From Ayub Khan to Ziaul Haq
When the British finally decided to divide India into two sovereign States, it was reluctant to divide the Indian Army. Quad-e-Azam was repeatedly advised to desist from division but he stood firm saying ‘a country is not sovereign without its own armed forces to defend its sovereignty’. On August 14, 1947, the day Pakistan was born; Lt Gen Sir Frank Messervy was appointed C-in-C Pakistan Army and promoted to the rank of General. On October 27, 1947, Indian troops landed in Srinagar to prevent its imminent fall at the hands of tribesmen who had reached Baramula. Messervy was succeeded by Gen Sir Douglas Gracey on February 10, 1948. He served as C-in-C till January 17, 1951 and during this period he was witness to Indo-Pak Kashmir war which terminated on January 1, 1949.
Gen Muhammad Ayub Khan (January 16, 1951 – October 26, 1958) succeeded Gracey as the first native C-in-C of Pakistan Army. He superseded Maj Gen Akbar Khan, Maj Gen NAM Raza on his elevation: Soon after taking over, he was faced with a conspiracy against the State in March 1951 headed by CGS Maj Gen Akbar Khan, half a dozen Brigs and Faiz Ahmad Faiz. They felt that agreement to ceasefire in Kashmir was ill-timed and had denied Pakistan an opportunity to settle the issue in its favor. All were tried and awarded punishments.
On October 16, 1951, PM Liaquat Ali Khan during his address in Liaquat Bagh was shot dead by an Afghan national Said Akbar. He was killed by the police but the plotters could not be traced. Recent declassification of US State Department has revealed that the US had a hand in his assassination. It was disenchanted with Liaquat since he was not ready to toe the US line. His death gave a deathblow to democracy. On March 6, 1953, Martial Law was imposed in Lahore in the wake of riots agitated by Jamaat-e-Islami led religious forces against Ahmadis. Maj Gen Azam Khan managed to restore the situation in one month. In October 1954, Gen Ayub Khan was given additional portfolio of Defence Minister by Governor General Ghulam Muhammad to promote proximity between military and bureaucracy. Later on, Ayub was given extension in service. On October 7, 1958, President Iskandar Mirza sacked Feroz Khan Noon government, abrogated 1956 Constitution, imposed martial law and appointed Gen Ayub as PM. On October 28, 1958, Ayub Khan removed Iskandar Mirza and occupied his seat. He appointed Gen Muhammad Musa (October 27, 1958 – June 17, 1966) as his C-in-C, who superseded Maj Gen Sher Ali Khan Pataudi, Maj Gen Latif Khan and Maj Gen Adam Khan. Musa served Ayub most loyally.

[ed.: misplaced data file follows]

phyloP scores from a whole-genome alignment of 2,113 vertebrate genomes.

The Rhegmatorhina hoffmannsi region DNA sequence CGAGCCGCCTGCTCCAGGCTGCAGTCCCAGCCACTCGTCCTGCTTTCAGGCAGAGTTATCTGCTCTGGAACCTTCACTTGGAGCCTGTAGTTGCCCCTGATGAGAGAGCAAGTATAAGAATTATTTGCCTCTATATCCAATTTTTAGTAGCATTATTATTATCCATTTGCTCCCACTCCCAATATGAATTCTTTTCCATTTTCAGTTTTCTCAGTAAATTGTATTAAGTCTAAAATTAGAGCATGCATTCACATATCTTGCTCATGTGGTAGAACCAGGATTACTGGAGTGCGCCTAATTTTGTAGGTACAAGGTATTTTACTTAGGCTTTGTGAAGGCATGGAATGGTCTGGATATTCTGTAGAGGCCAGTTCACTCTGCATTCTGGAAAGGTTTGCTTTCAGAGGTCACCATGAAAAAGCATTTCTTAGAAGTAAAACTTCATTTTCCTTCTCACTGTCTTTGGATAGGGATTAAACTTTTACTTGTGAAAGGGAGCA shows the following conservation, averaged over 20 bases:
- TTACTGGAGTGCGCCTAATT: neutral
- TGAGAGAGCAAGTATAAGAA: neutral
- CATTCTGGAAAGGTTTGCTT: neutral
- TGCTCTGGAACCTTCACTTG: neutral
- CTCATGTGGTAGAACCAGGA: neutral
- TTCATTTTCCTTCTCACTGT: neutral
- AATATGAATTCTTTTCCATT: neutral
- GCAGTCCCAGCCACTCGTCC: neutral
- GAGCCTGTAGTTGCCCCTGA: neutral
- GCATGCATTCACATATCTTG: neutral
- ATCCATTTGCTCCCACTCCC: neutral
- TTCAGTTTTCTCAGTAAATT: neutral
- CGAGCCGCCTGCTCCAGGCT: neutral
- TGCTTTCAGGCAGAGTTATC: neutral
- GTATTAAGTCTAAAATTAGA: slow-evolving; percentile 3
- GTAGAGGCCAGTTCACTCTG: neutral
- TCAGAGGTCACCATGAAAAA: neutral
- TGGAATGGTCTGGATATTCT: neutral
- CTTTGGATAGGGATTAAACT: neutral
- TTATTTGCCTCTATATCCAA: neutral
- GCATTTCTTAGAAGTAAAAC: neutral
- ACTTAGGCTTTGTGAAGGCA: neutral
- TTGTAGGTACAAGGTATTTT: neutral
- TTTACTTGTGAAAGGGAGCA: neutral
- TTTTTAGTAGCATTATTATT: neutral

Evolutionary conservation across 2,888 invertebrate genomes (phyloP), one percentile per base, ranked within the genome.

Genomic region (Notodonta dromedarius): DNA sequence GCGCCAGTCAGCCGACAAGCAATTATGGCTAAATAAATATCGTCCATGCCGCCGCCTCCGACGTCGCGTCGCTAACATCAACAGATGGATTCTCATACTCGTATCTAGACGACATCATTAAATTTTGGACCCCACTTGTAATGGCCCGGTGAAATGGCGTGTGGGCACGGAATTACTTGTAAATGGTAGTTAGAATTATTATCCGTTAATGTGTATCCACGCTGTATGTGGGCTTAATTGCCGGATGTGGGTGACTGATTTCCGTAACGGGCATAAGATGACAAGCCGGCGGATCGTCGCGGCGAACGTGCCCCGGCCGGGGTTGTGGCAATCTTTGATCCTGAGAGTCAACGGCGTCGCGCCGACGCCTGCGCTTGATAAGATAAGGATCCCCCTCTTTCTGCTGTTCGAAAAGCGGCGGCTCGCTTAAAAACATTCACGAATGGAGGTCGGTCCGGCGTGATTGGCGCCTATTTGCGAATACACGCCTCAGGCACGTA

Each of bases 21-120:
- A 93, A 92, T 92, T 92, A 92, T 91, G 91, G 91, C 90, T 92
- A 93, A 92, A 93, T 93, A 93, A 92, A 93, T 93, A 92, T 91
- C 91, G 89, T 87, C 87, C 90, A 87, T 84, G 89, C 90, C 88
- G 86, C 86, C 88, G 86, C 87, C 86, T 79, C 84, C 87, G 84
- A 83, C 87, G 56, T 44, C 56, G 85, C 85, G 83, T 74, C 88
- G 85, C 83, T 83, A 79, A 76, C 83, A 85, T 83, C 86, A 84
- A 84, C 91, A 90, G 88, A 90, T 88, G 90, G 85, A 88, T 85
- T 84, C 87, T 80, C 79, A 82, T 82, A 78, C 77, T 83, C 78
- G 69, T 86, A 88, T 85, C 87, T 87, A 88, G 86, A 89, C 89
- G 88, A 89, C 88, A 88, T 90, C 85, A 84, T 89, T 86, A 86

After seeing the deleterious role of politicians from 1948 to 1958 during which seven PMs changed hands, Ayub Khan placed the corrupt, inept and scheming politicians in suspended animation through EBDO. As long as he kept them out of reach, he achieved outstanding results. His crafty and highly ambitious Foreign Minister ZA Bhutto whom he had groomed prevailed upon him and brought the discarded politicians back to life in 1964. Gen Muhammad Yahya Khan (June 18, 1966 – December 20, 1971) was designated Deputy C-in-C in March 1966. He later became the C-in-C in June 1966. He superseded Lt Gen Altaf Qadir and Lt Gen Bakhtiar Rana. Ayub Khan was appointed Field Marshal because of his extraordinary all-round reforms.
During his ten years rule, Ayub Khan expanded and modernized armed forces, strengthened economy and made Pakistan strong. He did a lot to uplift East Pakistan and bring it at par with West Pakistan. The politicians after re-entering the political arena recommenced their old game of intrigues and power politics and they didn’t rest till they forced Ayub Khan to resign and thus end the golden period of Pakistan. In the face of countrywide agitations spearheaded by ZA Bhutto and Mujibur Rehman, and failure of Round Table Conference despite Ayub agreeing to all the demands of the opposition, he handed over the reins of power to Gen Yahya Khan in March 1969. The latter imposed martial law and abrogated 1962 Constitution.
Yahya Khan went out of the way to appease the Bengalis but all his efforts to remove their grievances proved in vain because of obduracy of Mujib and uncompromising attitude of Bhutto, former wanting the whole cake and the latter hungering for half cake. While the two power hungry demagogues never tired of sabre rattling, the rebels aided by Indian military kept jolting the eastern province. Yahya and his team remained under the misplaced belief till the very end that the Indians were interested in capturing chunk of East Pakistan territory only. He kept fiddling with his flute while Pakistan kept sinking and ultimately breaking into two on December 16, 1971.